There was this girl who cried every day for the first few weeks of school. It was hard, she didn’t know anyone, and her mommy wasn’t there to help her.
It was me. At college. So perhaps I should have been a bit more mentally prepared when we tried to transition Sally from daycare to preschool last spring and she burned the place down. Okay not really, but it felt that severe as, time and again, she screamed, cried and clung to me until her nails dug into my flesh. On the last “visit” back then, I cried, too (which, FYI, is SO not the way to calm your kid down). I had no idea how to make it better for her. The good news is that if you look us up in the preschool database, a cute red flag pops up that says “AVOID INTERACTION: Mother unstable. Child possessed. Dad poor sucker.”
It was so bad I couldn’t even find any humor in it to blog about. We were seriously dysfunctional! I had made a monster baby who would never go to school! This was worse than the kid at the park who is clearly being raised by local squirrels!
So we quit preschool. We became quitters. We decided to wait until fall and hope that mysteriously, miraculously, she would change. Also, I started to plan how we would pay the mortgage after I had to quit my job to homeschool Freak Child. And how we would protect ourselves from the outside world once we morphed into albino hermits who sweat blood whenever we meet new people.
Sometimes I blow things out of proportion a little bit.
Then we determined we needed spend the summer teaching Sally that she could do new things by herself, and that being around children besides her best friend is actually NOT considered torture in most countries. So we dipped our toe into the world of babysitting (with a good friend . . . baby steps). And she took swim lessons in a small class where I was viewable through glass but she couldn’t get to me. A lot like prison, which is where children who don’t go to school often end up. I had to keep reminding myself of that whenever she looked like she was going to pass out from stress. This was good for her, and me. She has to go to school at some point. I don’t remember a thing about California history or sex ed.—I can’t possibly home school.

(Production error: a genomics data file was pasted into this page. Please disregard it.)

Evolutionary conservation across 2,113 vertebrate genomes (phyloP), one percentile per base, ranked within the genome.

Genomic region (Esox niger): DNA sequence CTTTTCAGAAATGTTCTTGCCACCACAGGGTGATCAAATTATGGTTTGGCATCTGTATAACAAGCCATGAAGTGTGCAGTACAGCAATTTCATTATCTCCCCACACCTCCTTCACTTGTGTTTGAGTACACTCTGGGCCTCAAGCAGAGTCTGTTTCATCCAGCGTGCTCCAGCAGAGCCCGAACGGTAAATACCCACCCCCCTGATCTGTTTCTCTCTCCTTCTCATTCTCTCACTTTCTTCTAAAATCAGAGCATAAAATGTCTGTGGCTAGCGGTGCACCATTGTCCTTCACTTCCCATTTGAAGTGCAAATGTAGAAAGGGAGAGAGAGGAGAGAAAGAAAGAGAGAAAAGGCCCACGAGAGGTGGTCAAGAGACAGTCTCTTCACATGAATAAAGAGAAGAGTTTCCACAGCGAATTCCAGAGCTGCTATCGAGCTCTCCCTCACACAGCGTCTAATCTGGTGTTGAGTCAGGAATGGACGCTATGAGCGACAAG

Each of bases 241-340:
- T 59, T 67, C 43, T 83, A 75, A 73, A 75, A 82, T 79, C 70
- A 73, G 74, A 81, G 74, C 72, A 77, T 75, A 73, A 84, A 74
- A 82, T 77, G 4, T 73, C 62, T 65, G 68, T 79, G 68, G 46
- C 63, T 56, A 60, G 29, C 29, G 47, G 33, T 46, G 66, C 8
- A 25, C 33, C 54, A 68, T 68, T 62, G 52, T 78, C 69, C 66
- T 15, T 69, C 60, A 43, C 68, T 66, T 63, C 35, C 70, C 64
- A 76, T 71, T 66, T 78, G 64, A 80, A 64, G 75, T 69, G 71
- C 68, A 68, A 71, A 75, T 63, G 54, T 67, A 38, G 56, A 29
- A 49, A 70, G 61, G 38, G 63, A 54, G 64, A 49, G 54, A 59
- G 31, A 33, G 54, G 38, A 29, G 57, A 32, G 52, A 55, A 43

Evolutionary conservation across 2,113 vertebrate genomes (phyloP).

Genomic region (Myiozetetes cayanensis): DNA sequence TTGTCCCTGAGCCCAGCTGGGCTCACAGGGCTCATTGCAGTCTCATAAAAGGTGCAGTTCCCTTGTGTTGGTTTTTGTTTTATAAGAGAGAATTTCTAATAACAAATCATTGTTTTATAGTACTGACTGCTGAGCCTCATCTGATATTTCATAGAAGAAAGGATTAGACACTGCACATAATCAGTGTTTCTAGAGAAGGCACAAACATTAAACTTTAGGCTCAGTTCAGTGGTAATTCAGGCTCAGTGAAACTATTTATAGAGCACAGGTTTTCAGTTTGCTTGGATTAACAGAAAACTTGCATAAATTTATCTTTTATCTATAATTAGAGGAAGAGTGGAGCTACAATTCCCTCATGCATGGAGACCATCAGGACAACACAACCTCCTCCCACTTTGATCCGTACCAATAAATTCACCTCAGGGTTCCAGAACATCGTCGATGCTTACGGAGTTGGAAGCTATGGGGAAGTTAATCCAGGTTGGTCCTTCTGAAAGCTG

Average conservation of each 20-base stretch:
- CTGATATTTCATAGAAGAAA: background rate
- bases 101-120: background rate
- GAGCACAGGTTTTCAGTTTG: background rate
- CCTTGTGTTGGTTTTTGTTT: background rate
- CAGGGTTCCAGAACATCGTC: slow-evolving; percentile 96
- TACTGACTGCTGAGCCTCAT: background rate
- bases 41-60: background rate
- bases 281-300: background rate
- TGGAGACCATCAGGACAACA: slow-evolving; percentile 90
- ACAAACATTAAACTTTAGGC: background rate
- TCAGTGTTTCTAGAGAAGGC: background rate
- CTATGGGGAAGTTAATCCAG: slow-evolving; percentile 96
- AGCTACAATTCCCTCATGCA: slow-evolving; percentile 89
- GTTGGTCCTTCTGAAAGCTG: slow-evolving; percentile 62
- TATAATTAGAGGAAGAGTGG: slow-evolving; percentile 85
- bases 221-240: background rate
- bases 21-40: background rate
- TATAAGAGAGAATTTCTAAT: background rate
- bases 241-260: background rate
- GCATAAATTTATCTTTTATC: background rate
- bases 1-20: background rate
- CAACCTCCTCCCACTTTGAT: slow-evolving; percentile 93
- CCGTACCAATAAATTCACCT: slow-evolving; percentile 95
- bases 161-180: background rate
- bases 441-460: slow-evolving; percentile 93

Guess what? Project Self Esteem and Socialization worked. Well, in all likelihood her brain developed as it would have naturally, but the swim lessons probably didn’t hurt. Over the summer she stopped wanting to leave the park if other kids showed up. The first time she initiated a conversation with another child I nearly peed my pants. Once, a random girl we met was so excited to play that she hugged Sally, (This happens quite a bit. Sally’s aloofness with kids makes her highly desirable.) and this time, her head did NOT spin around 360 degrees! (The Mr. is going to say this paragraph makes Sally seem way weirder than she really is. . . . He’s entitled to his opinion.)
So I felt pretty good heading into the first day of school this week. She’d visited a few times in August, with great results (pretty sure they still radio security when I enter the building, but whatever), and Sally was excited to go to “big kid school.” I was at ease. Well, except for the part where I packed a pound of ice packs into her lunchbox so it would stay cold enough that she wouldn’t get food poisoning from string cheese. . . . And lectured her about where everything was in her backpack. . . . And reminded her 12 times what time I’d pick her up. . . . And told her “You can do it!” every 90 seconds. TOTALLY at ease. Then on the drive, she suddenly said “my tummy hurts” and all I could think was “don’t puke. Don’t puke! Please dear god, DON’T PUKE!”
Prayers work. She didn’t puke.
She was great. She was a pro. And I was more proud of her than ever because I knew what it took her for her to get through that long first day. When I picked her up, she put on a brave face until the car door was closed. Then she moaned “I’m exhausted!” and burst into tears. So I took her home, made her dinner and dessert, let her watch a movie while she huddled on the couch with her blanket, and told her what a great job she did. I suspect she’ll handle college better than I did.